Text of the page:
“You should not decide until you have heard what both sides have to say.”
—Aristophanes, 4th Century BC Greek Playwright
Image from Unsplash by Ehimetalor Unuabono
Do you ever say — aloud or perhaps even more often to yourself — “My mind is made up” or “I know!”? How often do you get the impression that others in your personal or professional communities express similar thoughts?
If these scenarios sound familiar, you are probably dealing with what I call “Shortcut Listening.” This happens when an individual or group gathers just enough information to fill in the rest of the word puzzles based on their own opinions, experiences, and biases.
Where and with whom would taking the long road of listening help you and others make far better decisions at work and at home?
“The rising sun blesses my mind with joy. The setting sun blesses my heart with peace.”
—Sri Chinmoy, 20th Century Indian Spiritual Leader
Image from Unsplash by John Towner
Before electricity and the light bulb, our sun and perhaps the occasional fire influenced every aspect of life.
Sunlight was man’s alarm clock to rise and go about the day, to survive and be productive.
When the sun went down, it was time to relinquish our efforts and find safety in our homes with our family. It was time, hopefully, to settle into a peaceful and safe slumber until the sun woke us again.
How has the world — and particularly your life — changed from this simpler time? Consider the fact that we live in a world where the lights never seem to go out, even if its the dim light of your smart phone or the numbers on your alarm clock.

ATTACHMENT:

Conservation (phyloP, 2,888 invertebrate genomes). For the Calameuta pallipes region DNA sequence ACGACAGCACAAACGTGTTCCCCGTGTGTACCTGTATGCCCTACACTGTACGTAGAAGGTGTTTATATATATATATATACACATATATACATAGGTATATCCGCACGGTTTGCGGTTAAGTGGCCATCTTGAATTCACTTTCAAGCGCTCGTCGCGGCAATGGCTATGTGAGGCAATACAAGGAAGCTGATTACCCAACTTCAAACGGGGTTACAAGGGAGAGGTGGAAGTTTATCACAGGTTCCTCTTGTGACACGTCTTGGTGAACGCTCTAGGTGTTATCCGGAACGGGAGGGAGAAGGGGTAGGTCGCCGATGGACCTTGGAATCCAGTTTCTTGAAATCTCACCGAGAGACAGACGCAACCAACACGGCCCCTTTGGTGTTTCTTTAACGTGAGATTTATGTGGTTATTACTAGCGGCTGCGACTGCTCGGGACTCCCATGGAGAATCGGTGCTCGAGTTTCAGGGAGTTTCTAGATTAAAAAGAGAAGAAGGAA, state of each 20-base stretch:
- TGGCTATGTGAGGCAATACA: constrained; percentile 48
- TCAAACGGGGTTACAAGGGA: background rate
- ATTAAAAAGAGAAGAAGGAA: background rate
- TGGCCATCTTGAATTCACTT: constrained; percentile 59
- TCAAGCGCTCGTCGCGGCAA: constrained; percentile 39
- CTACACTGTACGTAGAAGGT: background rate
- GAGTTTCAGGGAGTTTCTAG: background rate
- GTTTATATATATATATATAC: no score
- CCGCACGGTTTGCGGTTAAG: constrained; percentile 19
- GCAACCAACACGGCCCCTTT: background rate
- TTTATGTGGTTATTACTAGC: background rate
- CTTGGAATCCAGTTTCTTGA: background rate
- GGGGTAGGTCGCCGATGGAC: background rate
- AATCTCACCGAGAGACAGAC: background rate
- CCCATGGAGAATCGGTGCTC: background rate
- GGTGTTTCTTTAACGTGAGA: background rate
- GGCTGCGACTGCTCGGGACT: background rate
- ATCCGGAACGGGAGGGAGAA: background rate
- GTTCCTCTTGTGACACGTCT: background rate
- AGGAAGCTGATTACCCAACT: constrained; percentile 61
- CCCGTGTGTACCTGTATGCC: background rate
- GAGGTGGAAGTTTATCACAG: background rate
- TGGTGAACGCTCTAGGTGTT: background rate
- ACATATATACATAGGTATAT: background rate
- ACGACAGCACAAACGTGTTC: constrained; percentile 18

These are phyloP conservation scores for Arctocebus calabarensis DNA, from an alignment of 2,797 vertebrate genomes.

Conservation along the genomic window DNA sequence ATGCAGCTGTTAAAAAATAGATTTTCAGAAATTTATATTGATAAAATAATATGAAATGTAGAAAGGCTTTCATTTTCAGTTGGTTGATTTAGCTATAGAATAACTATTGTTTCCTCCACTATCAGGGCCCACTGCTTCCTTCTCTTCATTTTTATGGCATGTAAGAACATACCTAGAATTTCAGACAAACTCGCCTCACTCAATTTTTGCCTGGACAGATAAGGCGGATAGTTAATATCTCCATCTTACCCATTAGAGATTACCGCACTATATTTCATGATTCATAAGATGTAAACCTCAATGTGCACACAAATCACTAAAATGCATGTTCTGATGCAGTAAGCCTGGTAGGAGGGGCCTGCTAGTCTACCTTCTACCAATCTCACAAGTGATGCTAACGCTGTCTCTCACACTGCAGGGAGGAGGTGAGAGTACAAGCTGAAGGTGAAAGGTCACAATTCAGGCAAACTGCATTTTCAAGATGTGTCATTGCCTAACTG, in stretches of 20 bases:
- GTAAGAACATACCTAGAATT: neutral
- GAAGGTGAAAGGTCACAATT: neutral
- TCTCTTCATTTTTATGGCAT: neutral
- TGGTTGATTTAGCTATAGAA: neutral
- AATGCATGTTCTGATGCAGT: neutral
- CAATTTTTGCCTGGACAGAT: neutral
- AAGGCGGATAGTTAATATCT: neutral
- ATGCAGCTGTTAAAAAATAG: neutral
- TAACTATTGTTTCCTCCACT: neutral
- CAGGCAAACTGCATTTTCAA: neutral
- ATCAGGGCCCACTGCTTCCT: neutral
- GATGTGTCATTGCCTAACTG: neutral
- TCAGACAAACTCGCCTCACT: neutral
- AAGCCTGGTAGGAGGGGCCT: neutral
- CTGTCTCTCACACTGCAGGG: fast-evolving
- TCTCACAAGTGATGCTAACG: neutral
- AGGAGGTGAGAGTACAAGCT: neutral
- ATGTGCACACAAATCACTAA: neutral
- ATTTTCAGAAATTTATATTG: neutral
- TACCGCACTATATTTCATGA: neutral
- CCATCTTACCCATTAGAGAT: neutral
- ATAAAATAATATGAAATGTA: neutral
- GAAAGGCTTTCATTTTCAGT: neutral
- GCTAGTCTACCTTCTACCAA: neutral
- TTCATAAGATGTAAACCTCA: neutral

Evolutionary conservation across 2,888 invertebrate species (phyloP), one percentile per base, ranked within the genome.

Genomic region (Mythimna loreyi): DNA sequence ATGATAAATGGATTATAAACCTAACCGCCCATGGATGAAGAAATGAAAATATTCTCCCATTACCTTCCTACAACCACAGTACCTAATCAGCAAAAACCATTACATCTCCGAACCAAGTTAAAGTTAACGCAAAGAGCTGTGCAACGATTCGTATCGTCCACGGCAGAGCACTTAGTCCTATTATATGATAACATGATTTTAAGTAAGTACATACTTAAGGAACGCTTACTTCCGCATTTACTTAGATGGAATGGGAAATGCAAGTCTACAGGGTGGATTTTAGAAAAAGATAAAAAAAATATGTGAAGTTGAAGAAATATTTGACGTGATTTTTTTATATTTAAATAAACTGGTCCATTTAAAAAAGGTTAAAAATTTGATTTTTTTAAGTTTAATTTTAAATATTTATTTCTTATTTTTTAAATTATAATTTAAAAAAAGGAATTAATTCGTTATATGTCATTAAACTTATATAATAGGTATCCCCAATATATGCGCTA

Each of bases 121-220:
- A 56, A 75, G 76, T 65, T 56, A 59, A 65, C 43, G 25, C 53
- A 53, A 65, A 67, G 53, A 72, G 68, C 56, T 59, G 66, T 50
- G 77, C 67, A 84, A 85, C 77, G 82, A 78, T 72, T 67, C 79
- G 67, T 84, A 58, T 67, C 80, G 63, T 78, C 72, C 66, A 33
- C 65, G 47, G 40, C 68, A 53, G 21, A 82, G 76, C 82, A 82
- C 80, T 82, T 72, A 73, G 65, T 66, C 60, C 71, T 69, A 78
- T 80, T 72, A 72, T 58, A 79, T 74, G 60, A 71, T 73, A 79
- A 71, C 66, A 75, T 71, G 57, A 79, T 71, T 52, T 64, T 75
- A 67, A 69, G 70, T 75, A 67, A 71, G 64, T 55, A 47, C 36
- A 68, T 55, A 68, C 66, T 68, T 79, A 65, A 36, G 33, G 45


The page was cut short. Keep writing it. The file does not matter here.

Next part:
How much additional joy and peace might you experience if you more fully embraced a life guided further by the rising and setting of the sun?
Consider reading Waking up to the Dark – Ancient Wisdom for a Sleepless Age, by Clark Strand.
“The man who runs may fight again.”
—Menander, 2nd Century BC Greek dramatist
Image from Unsplash by Raul Cacho Oses
From an early age, we are repeatedly exposed to messages such as: “Be brave!”, “Never Give Up!”, “Winners never quit and quitters never win!”. There are countless stories, shows, and movies that play off the “feel good” tale of victory and coming out on top.
I’m all for being an optimist on most occasions, however, many times a far more realistic and objective perspective may be the wiser way to go.
What fights and battles are occurring in your professional and personal worlds? Where do you see progress and have a sense of hope that you will prevail? In what situation do you feel and know deep down that it’s time to “fold’em,” like a losing poker hand?
How would using your head, heart, and gut help you know when it is time to run versus stand your ground, so that you may fight another day?
“Success today requires the agility and drive to constantly rethink, reinvigorate, react, and reinvent.”
—Bill Gates, founder of Microsoft
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Imagine you are Aladdin with a magic lamp and three wishes to dramatically enhance your life. How many of your wishes would be extrinsic rather than intrinsic in nature?
What internal qualities and personal characteristics would you seek to more fully realize your vision of a brighter, more fulfilling future?
Consider that you already have your own internal magic lamp within you. Where will you begin, today, to use it to rethink, reinvigorate, and reinvent whatever aspect of your world you choose?